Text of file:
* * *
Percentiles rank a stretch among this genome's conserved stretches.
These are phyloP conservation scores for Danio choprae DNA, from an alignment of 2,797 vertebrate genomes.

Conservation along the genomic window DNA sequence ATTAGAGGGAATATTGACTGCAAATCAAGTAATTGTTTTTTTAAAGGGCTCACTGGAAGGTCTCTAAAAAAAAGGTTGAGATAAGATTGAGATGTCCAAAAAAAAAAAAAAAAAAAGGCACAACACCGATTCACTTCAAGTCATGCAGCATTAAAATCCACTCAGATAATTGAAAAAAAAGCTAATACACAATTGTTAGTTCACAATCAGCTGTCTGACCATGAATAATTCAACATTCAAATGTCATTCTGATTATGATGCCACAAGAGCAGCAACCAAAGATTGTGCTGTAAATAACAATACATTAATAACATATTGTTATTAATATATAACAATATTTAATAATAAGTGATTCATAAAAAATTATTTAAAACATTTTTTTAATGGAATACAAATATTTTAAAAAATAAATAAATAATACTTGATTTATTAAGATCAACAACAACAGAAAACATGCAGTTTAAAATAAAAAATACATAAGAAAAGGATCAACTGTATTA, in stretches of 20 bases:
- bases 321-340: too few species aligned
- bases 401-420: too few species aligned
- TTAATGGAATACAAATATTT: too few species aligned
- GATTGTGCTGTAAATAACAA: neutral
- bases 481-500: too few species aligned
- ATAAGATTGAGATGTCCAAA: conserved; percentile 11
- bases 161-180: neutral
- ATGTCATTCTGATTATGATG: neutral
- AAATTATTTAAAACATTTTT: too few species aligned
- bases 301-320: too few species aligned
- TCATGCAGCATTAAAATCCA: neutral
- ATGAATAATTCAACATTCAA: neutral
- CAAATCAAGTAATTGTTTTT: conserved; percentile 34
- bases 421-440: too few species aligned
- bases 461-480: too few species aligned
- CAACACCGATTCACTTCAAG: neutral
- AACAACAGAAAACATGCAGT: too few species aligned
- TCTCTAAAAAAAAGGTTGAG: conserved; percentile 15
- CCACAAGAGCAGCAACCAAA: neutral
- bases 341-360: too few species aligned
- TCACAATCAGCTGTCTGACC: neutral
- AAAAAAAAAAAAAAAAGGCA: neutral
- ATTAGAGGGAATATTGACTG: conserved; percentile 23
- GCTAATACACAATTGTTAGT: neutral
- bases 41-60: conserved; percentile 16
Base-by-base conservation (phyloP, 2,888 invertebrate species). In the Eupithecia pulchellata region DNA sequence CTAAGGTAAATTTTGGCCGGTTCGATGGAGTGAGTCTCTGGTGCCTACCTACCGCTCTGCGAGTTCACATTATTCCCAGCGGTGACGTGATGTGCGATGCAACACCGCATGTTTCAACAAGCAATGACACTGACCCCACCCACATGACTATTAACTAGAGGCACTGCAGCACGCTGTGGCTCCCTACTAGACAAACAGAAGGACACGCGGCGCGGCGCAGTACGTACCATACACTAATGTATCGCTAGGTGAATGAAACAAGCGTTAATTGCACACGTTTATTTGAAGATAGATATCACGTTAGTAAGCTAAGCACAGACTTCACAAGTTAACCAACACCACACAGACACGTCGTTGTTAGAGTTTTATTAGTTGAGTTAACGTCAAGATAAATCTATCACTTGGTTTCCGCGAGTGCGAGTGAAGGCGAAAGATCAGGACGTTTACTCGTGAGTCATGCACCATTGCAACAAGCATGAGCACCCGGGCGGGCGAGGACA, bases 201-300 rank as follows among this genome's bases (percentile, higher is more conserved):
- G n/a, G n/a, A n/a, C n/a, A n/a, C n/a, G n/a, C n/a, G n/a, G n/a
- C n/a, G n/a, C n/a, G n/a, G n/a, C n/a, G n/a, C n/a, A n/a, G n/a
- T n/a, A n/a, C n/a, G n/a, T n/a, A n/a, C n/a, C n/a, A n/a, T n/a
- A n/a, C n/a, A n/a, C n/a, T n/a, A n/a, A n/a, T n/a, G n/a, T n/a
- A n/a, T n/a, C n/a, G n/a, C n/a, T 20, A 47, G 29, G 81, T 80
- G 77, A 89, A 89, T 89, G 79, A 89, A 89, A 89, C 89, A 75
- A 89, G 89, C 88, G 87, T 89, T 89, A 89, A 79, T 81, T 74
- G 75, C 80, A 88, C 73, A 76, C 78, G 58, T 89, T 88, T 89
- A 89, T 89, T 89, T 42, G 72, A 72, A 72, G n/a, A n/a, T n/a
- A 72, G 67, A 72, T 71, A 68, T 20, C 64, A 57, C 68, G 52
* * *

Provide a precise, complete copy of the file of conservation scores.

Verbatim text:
Percentiles rank a stretch among this genome's conserved stretches.
These are phyloP conservation scores for Danio choprae DNA, from an alignment of 2,797 vertebrate genomes.

Conservation along the genomic window DNA sequence ATTAGAGGGAATATTGACTGCAAATCAAGTAATTGTTTTTTTAAAGGGCTCACTGGAAGGTCTCTAAAAAAAAGGTTGAGATAAGATTGAGATGTCCAAAAAAAAAAAAAAAAAAAGGCACAACACCGATTCACTTCAAGTCATGCAGCATTAAAATCCACTCAGATAATTGAAAAAAAAGCTAATACACAATTGTTAGTTCACAATCAGCTGTCTGACCATGAATAATTCAACATTCAAATGTCATTCTGATTATGATGCCACAAGAGCAGCAACCAAAGATTGTGCTGTAAATAACAATACATTAATAACATATTGTTATTAATATATAACAATATTTAATAATAAGTGATTCATAAAAAATTATTTAAAACATTTTTTTAATGGAATACAAATATTTTAAAAAATAAATAAATAATACTTGATTTATTAAGATCAACAACAACAGAAAACATGCAGTTTAAAATAAAAAATACATAAGAAAAGGATCAACTGTATTA, in stretches of 20 bases:
- bases 321-340: too few species aligned
- bases 401-420: too few species aligned
- TTAATGGAATACAAATATTT: too few species aligned
- GATTGTGCTGTAAATAACAA: neutral
- bases 481-500: too few species aligned
- ATAAGATTGAGATGTCCAAA: conserved; percentile 11
- bases 161-180: neutral
- ATGTCATTCTGATTATGATG: neutral
- AAATTATTTAAAACATTTTT: too few species aligned
- bases 301-320: too few species aligned
- TCATGCAGCATTAAAATCCA: neutral
- ATGAATAATTCAACATTCAA: neutral
- CAAATCAAGTAATTGTTTTT: conserved; percentile 34
- bases 421-440: too few species aligned
- bases 461-480: too few species aligned
- CAACACCGATTCACTTCAAG: neutral
- AACAACAGAAAACATGCAGT: too few species aligned
- TCTCTAAAAAAAAGGTTGAG: conserved; percentile 15
- CCACAAGAGCAGCAACCAAA: neutral
- bases 341-360: too few species aligned
- TCACAATCAGCTGTCTGACC: neutral
- AAAAAAAAAAAAAAAAGGCA: neutral
- ATTAGAGGGAATATTGACTG: conserved; percentile 23
- GCTAATACACAATTGTTAGT: neutral
- bases 41-60: conserved; percentile 16
Base-by-base conservation (phyloP, 2,888 invertebrate species). In the Eupithecia pulchellata region DNA sequence CTAAGGTAAATTTTGGCCGGTTCGATGGAGTGAGTCTCTGGTGCCTACCTACCGCTCTGCGAGTTCACATTATTCCCAGCGGTGACGTGATGTGCGATGCAACACCGCATGTTTCAACAAGCAATGACACTGACCCCACCCACATGACTATTAACTAGAGGCACTGCAGCACGCTGTGGCTCCCTACTAGACAAACAGAAGGACACGCGGCGCGGCGCAGTACGTACCATACACTAATGTATCGCTAGGTGAATGAAACAAGCGTTAATTGCACACGTTTATTTGAAGATAGATATCACGTTAGTAAGCTAAGCACAGACTTCACAAGTTAACCAACACCACACAGACACGTCGTTGTTAGAGTTTTATTAGTTGAGTTAACGTCAAGATAAATCTATCACTTGGTTTCCGCGAGTGCGAGTGAAGGCGAAAGATCAGGACGTTTACTCGTGAGTCATGCACCATTGCAACAAGCATGAGCACCCGGGCGGGCGAGGACA, bases 201-300 rank as follows among this genome's bases (percentile, higher is more conserved):
- G n/a, G n/a, A n/a, C n/a, A n/a, C n/a, G n/a, C n/a, G n/a, G n/a
- C n/a, G n/a, C n/a, G n/a, G n/a, C n/a, G n/a, C n/a, A n/a, G n/a
- T n/a, A n/a, C n/a, G n/a, T n/a, A n/a, C n/a, C n/a, A n/a, T n/a
- A n/a, C n/a, A n/a, C n/a, T n/a, A n/a, A n/a, T n/a, G n/a, T n/a
- A n/a, T n/a, C n/a, G n/a, C n/a, T 20, A 47, G 29, G 81, T 80
- G 77, A 89, A 89, T 89, G 79, A 89, A 89, A 89, C 89, A 75
- A 89, G 89, C 88, G 87, T 89, T 89, A 89, A 79, T 81, T 74
- G 75, C 80, A 88, C 73, A 76, C 78, G 58, T 89, T 88, T 89
- A 89, T 89, T 89, T 42, G 72, A 72, A 72, G n/a, A n/a, T n/a
- A 72, G 67, A 72, T 71, A 68, T 20, C 64, A 57, C 68, G 52